When the world gets closer.

We help you see farther.

Sign up to our expressly international daily newsletter.

INTERNAZIONALE

COVID-19: What's Happening To Migrants Around The World

Governments everywhere are telling residents to stay put, but their policies regarding some of the most vulnerable members of society raise a whole new series of risks.

Migrant workers and their family members walking towards Laxmi nagar train station leaving India's capital for their villages, during the nationwide lock down.
Migrant workers and their family members walking towards Laxmi nagar train station leaving India's capital for their villages, during the nationwide lock down.

PARIS — At a time when a third of the world is immobile, what happens to those who move by definition? Both domestic and foreign-born migrants, who have long struggled to find stability and security, are now even more vulnerable in the face of the COVID-19 outbreak and strict measures to limit movement. As governments scramble to create financial packages and deliver aid, some migrant groups are left further exposed, even as others are likely to benefit from new emergency measures:

  • Internal migrant workers in India are trekking back to their countryside origins — walking as far as 170 kilometers — because of the nationwide shutdown. "Hunger will kill us before the coronavirus," one migrant told Delhi-based The Wire.

  • Lisbon news site Observador reports that Portugal is granting temporary citizenship to all foreign migrants and asylum seekers currently applying for residency. They will remain citizens until at least July 1st. All visas that expired after February 24th are now valid until June 30th. The move ensures that all residents will have access to healthcare and social security, two crucial components to fight the virus.

  • In France, meanwhile, it's a mixed bag. Like Portugal, legal residents with expiring visas have been granted an extension. Yet many of those undocumented migrants gathered in the northern city of Calais say they've experienced food shortages and police brutality, and are so fearful of French authorities that they're attempting to make a dangerous run for the UK instead, the Guardian reports. The lockdown has also put the administrative procedures of asylum on hold, which means many risk sudden expulsion. According to a French immigration lawyer interviewed by the La Croix daily: "Asylum is a fundamental right, and I don't think there's ever been an asylum suspended in such a way since the Geneva Convention."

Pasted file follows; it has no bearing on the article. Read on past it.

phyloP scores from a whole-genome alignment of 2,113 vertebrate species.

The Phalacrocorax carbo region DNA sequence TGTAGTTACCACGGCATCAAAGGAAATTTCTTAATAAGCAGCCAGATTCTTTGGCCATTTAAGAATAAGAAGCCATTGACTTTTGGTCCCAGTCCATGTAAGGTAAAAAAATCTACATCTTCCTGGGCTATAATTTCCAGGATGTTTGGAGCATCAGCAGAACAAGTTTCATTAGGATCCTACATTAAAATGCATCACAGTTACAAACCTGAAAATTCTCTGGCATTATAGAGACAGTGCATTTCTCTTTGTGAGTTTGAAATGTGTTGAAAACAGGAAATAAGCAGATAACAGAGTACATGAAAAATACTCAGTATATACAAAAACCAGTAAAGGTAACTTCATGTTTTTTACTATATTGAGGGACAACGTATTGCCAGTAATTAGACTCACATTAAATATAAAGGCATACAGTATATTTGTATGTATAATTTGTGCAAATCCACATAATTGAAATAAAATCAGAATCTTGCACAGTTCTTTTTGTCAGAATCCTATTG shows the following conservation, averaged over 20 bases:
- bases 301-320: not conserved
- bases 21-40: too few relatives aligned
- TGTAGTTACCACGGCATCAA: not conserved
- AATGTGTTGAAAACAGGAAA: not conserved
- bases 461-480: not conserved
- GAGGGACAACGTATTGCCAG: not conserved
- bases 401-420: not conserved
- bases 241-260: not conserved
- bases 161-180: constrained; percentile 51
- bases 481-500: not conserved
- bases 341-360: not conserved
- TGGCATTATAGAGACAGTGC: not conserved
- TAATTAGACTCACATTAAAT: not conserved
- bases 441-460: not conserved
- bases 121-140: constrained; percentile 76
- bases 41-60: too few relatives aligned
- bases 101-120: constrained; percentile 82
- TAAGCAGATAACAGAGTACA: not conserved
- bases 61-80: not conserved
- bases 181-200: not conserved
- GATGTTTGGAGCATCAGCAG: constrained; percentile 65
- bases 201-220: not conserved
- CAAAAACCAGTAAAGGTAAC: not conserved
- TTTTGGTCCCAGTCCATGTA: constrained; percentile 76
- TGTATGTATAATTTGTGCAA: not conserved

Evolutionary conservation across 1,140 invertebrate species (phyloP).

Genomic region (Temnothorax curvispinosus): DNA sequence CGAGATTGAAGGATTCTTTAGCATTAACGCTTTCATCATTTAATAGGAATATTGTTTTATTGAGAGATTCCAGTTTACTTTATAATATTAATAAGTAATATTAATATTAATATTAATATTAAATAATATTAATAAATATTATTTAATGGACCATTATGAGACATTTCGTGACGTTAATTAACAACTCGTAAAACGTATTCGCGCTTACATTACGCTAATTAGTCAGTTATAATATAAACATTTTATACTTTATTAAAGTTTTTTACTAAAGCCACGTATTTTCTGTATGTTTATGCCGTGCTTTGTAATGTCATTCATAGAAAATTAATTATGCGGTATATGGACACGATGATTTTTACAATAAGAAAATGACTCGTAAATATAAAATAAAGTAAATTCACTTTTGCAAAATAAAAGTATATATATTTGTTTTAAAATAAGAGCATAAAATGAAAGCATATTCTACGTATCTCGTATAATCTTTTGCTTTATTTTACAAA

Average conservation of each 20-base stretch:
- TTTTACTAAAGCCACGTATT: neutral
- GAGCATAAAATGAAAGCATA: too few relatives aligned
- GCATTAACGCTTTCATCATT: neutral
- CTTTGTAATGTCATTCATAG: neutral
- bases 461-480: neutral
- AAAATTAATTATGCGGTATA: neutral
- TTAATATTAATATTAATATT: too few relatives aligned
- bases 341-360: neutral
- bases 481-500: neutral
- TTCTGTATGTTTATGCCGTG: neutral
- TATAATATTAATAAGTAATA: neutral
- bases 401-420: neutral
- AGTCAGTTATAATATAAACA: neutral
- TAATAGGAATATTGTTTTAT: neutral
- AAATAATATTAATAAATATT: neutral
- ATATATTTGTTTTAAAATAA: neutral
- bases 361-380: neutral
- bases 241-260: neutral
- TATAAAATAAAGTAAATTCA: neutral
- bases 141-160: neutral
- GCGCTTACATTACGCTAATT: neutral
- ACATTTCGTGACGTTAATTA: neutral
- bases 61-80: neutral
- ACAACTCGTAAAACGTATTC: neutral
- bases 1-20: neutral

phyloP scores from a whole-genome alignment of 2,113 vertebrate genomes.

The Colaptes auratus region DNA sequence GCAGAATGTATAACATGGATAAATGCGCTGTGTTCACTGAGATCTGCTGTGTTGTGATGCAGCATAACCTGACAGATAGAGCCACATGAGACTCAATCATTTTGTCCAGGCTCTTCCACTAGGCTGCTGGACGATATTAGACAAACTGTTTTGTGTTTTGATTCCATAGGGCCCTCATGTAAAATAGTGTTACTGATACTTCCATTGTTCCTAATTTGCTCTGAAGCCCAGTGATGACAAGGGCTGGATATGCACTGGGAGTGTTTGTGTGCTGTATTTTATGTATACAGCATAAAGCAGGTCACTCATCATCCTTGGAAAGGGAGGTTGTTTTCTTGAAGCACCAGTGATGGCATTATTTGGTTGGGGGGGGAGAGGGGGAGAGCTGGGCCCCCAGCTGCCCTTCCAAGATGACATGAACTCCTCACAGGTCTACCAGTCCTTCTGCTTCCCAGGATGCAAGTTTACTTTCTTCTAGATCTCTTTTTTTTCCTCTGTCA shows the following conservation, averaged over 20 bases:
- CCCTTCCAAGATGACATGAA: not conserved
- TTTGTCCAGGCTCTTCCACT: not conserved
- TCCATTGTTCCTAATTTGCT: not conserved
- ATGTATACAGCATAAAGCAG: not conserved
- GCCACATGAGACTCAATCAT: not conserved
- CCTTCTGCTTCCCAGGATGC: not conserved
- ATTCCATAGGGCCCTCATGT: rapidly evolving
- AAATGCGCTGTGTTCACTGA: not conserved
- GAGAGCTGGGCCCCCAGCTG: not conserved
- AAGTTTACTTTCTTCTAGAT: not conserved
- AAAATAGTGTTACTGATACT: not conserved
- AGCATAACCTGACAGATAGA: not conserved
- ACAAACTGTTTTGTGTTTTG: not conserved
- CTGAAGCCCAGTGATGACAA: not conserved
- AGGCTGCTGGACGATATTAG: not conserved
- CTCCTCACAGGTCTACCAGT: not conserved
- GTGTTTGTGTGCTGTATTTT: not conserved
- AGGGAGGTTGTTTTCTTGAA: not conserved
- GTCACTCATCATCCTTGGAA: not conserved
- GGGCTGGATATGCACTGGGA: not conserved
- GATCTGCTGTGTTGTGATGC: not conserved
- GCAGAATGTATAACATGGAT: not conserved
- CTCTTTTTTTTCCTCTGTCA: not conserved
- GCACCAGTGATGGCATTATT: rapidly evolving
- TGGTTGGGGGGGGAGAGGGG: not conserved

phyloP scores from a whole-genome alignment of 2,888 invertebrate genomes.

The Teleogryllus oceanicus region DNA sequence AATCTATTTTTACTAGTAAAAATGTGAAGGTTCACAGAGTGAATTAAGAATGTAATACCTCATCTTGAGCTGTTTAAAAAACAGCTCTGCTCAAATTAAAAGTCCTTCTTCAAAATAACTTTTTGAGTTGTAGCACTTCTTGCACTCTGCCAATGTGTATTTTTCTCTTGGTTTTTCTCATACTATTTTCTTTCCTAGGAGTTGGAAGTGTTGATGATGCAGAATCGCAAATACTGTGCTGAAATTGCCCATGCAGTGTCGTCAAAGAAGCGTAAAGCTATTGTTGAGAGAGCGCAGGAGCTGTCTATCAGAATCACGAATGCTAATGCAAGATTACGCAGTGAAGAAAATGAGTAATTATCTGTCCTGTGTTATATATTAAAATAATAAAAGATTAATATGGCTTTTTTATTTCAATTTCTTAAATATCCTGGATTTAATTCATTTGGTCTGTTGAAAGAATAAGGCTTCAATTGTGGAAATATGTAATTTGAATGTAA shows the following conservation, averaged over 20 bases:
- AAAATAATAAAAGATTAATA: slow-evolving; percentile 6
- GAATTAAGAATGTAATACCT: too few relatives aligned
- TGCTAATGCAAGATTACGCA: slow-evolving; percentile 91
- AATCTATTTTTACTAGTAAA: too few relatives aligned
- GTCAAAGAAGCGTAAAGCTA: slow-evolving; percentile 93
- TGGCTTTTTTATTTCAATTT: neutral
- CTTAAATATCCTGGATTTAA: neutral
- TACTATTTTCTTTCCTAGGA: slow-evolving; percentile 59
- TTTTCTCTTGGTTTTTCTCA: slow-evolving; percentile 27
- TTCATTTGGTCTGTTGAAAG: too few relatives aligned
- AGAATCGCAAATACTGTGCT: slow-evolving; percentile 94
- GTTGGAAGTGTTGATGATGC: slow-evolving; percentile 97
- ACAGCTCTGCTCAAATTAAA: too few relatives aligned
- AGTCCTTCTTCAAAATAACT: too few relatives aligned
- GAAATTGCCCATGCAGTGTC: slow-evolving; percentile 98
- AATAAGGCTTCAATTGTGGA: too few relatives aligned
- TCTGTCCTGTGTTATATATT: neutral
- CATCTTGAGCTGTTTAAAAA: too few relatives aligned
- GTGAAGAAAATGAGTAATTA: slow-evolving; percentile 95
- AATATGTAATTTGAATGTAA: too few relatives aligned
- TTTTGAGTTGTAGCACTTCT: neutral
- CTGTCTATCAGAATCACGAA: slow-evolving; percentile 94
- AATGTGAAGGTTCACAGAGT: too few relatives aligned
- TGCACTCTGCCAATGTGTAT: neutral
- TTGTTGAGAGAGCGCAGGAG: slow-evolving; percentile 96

• Italy, the hardest country so far, has been facing tough immigrant questions for the past two decades. This reportage in Internazionale notes that the spring harvest is at risk because 370,000 seasonal workers — mainly from Romania, Bulgaria and Poland – have been blocked from entering the country.

Keep reading... Show less
You've reached your monthly limit of free articles.
To read the full article, please subscribe.
Get unlimited access. Support Worldcrunch's unique mission:
  • Exclusive coverage from the world's top sources, in English for the first time.
  • Stories from the best international journalists.
  • Insights from the widest range of perspectives, languages and countries
Already a subscriber? Log in

When the world gets closer, we help you see farther

Sign up to our expressly international daily newsletter!
Society

Urban Indigenous: How Peru's Shipibo-Conibo Keep Amazon Culture Alive In The City

For four years, indigenous photographer David Díaz Gonzales has documented the lives and movements of his Shipibo-Conibo community, as many of them migrated from their native Peruvian Amazon to the city. A work of remembrance and resistance.

For Shipibo-Conibo women, sporting a fringe is usually a sign of celebration or ceremony.

Rosa Chávez Yacila

YARINACOCHA — It was decades ago when the Shipibo-Conibo left their settlements along the banks of the Ucayali River, in eastern Peru, to begin a great migration to the cities. Still among the largest Amazonian communities in Peru — 32,964 according to the Ministry of Culture — though most Shipibo-Conibo now live in the urban district of Yarinacocha.

Keep reading... Show less

When the world gets closer, we help you see farther

Sign up to our expressly international daily newsletter!
You've reached your monthly limit of free articles.
To read the full article, please subscribe.
Get unlimited access. Support Worldcrunch's unique mission:
  • Exclusive coverage from the world's top sources, in English for the first time.
  • Stories from the best international journalists.
  • Insights from the widest range of perspectives, languages and countries
Already a subscriber? Log in
THE LATEST
FOCUS
TRENDING TOPICS

Central to the tragic absurdity of this war is the question of language. Vladimir Putin has repeated that protecting ethnic Russians and the Russian-speaking populations of Ukraine was a driving motivation for his invasion.

Yet one month on, a quick look at the map shows that many of the worst-hit cities are those where Russian is the predominant language: Kharkiv, Odesa, Kherson.

Watch Video Show less
MOST READ